This squash is not an ornament.
Last week we were in Connecticut filming some cooking show segments for our fall season. Outside the Whole Foods in West Hartford there was this beautiful display of winter squash. I recognized several varieties from recent trips to farmer's markets, including some that I had never seen before this year, like the long Pink Banana Squash or bulbous gray hubbard squash. I was happy to see some of these less common varieties creeping into the mainstream, but then I saw the sign posted above them:
It made me rather incensed to see food being relegated to the category of ornament. Especially good, locally grown food. It reminded me of Barbara Kingslover's rant in Animal, Vegetable, Miracle about the seasonal pumpkin recipes in her local newspaper- all of which called for canned pumpkins, while real pumpkins sat carved or solid as people's porch-side decoration.
It does take some training to go beyond the can and venture into the world of heirloom squash varieties. I was probably 11 or 12 the first time I had pumpkin pie made from real pumpkins and thought that the concept was totally disgusting. I wanted the pumpkin in my pumpkin pie to come from a can too, but I grew up and as I grew up I learned that eating the real thing is better for your body and the planet. So now I experiment with my vegetables. Two weeks ago I bought a pink banana squash from Evolution Organics at the Grand Army Plaza Green Market. I didn't know what to do with it, but wanted to tackle it anyway. It went whole into the oven and over the next week was transformed into a chocolate-oatmeal-pink banana squash cake and various soups. It was a lot of squash, but squash is a versatile vegetable and the more you have, the more you discover what can be done with it.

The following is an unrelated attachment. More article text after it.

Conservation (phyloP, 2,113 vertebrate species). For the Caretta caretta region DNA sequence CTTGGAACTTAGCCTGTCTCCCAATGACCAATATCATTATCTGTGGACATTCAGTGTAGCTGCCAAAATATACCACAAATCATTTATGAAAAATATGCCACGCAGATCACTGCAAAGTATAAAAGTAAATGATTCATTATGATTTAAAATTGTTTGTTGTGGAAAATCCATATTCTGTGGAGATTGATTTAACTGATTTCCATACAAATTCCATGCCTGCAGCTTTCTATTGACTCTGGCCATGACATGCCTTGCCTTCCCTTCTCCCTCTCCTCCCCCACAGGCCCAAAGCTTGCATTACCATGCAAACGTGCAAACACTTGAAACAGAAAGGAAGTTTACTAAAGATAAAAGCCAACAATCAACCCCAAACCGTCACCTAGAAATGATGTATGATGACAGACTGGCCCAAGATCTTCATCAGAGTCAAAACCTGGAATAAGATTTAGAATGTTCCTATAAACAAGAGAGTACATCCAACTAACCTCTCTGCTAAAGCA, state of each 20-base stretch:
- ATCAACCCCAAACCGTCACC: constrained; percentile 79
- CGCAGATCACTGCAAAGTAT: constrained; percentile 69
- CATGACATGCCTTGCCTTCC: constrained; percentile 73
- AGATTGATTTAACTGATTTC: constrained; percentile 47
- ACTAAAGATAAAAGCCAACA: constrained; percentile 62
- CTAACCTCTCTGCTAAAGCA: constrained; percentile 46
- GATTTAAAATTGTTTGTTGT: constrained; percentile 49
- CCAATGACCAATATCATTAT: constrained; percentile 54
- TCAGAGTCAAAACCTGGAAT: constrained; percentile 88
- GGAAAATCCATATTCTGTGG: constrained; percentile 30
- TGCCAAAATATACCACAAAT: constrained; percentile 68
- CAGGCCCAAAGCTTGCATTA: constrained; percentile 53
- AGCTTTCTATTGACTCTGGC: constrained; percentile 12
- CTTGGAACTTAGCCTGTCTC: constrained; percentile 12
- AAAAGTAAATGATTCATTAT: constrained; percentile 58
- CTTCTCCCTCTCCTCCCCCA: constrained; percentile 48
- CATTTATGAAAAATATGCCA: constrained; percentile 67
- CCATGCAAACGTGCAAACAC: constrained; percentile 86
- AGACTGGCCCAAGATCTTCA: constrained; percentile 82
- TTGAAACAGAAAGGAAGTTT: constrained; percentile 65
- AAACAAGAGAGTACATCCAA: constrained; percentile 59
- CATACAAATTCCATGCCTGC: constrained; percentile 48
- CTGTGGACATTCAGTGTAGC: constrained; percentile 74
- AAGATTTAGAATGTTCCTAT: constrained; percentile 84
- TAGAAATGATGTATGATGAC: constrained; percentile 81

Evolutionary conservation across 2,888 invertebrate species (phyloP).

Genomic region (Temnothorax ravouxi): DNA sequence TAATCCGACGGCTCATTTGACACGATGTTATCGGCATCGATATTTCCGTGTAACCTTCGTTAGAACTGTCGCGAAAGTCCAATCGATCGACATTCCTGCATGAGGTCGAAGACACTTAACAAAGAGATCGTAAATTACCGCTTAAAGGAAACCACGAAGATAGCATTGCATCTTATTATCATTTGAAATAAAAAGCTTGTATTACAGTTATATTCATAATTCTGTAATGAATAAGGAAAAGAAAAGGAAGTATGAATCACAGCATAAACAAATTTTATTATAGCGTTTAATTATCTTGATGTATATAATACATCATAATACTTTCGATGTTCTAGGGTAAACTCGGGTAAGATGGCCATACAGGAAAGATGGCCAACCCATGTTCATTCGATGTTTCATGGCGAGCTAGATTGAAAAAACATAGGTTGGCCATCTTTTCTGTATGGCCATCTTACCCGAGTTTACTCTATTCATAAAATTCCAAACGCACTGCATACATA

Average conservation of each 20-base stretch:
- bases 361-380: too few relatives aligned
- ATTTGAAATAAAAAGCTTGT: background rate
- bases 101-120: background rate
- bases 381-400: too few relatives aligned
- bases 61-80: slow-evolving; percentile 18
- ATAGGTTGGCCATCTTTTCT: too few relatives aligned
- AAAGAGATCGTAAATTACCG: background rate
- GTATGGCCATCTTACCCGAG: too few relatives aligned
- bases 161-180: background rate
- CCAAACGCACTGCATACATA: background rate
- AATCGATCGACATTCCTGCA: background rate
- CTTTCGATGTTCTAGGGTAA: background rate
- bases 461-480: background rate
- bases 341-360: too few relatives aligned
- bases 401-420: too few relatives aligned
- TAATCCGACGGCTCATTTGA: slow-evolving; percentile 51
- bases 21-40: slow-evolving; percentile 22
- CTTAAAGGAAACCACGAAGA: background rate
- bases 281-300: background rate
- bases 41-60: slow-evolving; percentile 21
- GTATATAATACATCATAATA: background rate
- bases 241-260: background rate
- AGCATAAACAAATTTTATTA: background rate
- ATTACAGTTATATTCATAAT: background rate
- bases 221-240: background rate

Now if the first time I saw that pink banana squash was in a display of "ornamental gourds" I probably wouldn't have tried baking it. Which brings me back to the sign at Whole Foods. I'm not saying that it's a supermarket's responsibilty to teach consumers how to eat, but it could be. What if instead of calling those squash ornaments (or even gourds, which to me has no edible connotation), they offered recipes for gray hubbard squash soup, or pink banana squash muffins?